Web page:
While a comprehensive assessment would only be possible at the end of the holiday season, it is not difficult to see that matching online prices will impact the company's profit margins. Best Buy seems to be making a bet on its ability to withstand the onslaught from online retailers even at the cost of a short-term hit to its profitability. The move seems designed to retain its customer base more than anything else.

In addition, Best Buy has been spending considerably on providing training to its employees to upgrade their skills and improve customer engagement and interaction.

The biggest buzz was caused by something else

Best Buy's stock price movement was quite volatile in 2012 due to speculation that Richard Schulze, in collaboration with a group of private equity players, would come up with a buyout offer to take the company private. He was initially given time until December 16 to make an offer to the board but one day prior to the deadline, an extension was provided until the end of February. The stock first rose a few days before the deadline in anticipation of an offer and then fell by as much as it rose when the news of the extension was received (read on Trefis). We believe that an extension was provided to allow both sides to look at the holiday season performance of the company in order to gauge its true value.

A good performance this holiday season may be rewarded with a better valuation from the private equity investors Schulze is in talks with. This may help shore up the stock price and allow the Best Buy board to demand a significant premium if and when a buyout offer comes up for evaluation. On the flip side, a good performance will make the acquisition pricier for Schulze. We think that Schulze might actually prefer this over a lower price tag and the possibility of his bid being rejected by Best Buy's board.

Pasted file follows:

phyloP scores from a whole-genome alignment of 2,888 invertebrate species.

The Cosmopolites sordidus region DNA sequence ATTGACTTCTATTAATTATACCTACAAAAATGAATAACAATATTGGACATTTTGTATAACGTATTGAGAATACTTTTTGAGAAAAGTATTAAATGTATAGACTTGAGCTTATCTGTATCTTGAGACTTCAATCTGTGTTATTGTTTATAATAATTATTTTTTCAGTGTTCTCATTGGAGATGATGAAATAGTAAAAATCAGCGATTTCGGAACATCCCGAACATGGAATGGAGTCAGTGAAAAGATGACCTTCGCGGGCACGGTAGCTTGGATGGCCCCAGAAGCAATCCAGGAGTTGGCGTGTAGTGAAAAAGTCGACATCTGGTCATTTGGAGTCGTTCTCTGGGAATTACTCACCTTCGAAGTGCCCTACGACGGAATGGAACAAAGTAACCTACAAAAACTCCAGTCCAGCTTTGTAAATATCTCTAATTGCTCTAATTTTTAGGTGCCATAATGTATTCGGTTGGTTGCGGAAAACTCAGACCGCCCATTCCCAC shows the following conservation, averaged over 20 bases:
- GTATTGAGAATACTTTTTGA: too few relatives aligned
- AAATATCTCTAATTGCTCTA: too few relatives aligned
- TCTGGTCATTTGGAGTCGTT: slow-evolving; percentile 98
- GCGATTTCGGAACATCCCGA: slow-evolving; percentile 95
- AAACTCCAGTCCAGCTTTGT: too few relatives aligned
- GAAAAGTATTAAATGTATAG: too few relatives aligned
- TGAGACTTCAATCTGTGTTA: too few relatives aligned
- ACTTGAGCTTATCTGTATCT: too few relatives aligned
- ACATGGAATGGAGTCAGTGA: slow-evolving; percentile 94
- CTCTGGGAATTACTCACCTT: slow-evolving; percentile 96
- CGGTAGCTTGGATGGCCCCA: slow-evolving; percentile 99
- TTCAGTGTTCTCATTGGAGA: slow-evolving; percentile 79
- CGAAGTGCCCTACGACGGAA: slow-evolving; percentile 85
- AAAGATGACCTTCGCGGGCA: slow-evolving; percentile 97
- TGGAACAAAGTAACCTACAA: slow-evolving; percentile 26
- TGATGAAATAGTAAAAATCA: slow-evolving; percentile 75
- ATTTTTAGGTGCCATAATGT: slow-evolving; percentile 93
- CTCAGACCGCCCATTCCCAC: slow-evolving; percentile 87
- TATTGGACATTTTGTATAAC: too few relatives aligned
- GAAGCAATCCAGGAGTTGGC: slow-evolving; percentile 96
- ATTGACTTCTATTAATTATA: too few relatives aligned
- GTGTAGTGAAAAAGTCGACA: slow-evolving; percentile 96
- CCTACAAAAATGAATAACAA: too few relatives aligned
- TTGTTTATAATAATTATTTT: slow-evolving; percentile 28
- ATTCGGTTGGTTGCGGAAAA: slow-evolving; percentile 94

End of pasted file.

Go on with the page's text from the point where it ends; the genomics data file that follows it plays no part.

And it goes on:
On the other hand, a sub par performance this holiday season may cause Best Buy's stock to plunge further and scare off the investors who are in talks with Schulze.

Many people think that the best course for Best Buy shareholders would be a buyout offer by Schulze at the right valuation. Next year, all eyes will be focused on Best Buy's performance during the holiday season. The outcome will decide the future course of action on both sides.

We have recently revised our price estimate for Best Buy to $16 after the third quarter earnings results. The stock currently trades at $12 a share.

Jan 5, 2013 11:09PM
'The stock's fair value is overshadowed by a turbulent year'...
How much did Best Buy pay you to write this crap???  The Company is a complete dinosaur which is sinking faster than a brick would.  A $16 price estimate? Really?  You haven't noticed the stock arrow's been pointing down for the last few years?? When BBY is at a $5  price this time next year, perhaps you will be putting up a $10 estimate??  The company's success is fundamentally built on Big Screen TV's...which are much cheaper now with much less GM.  Besides, who wants a TV when you can have an Ipad?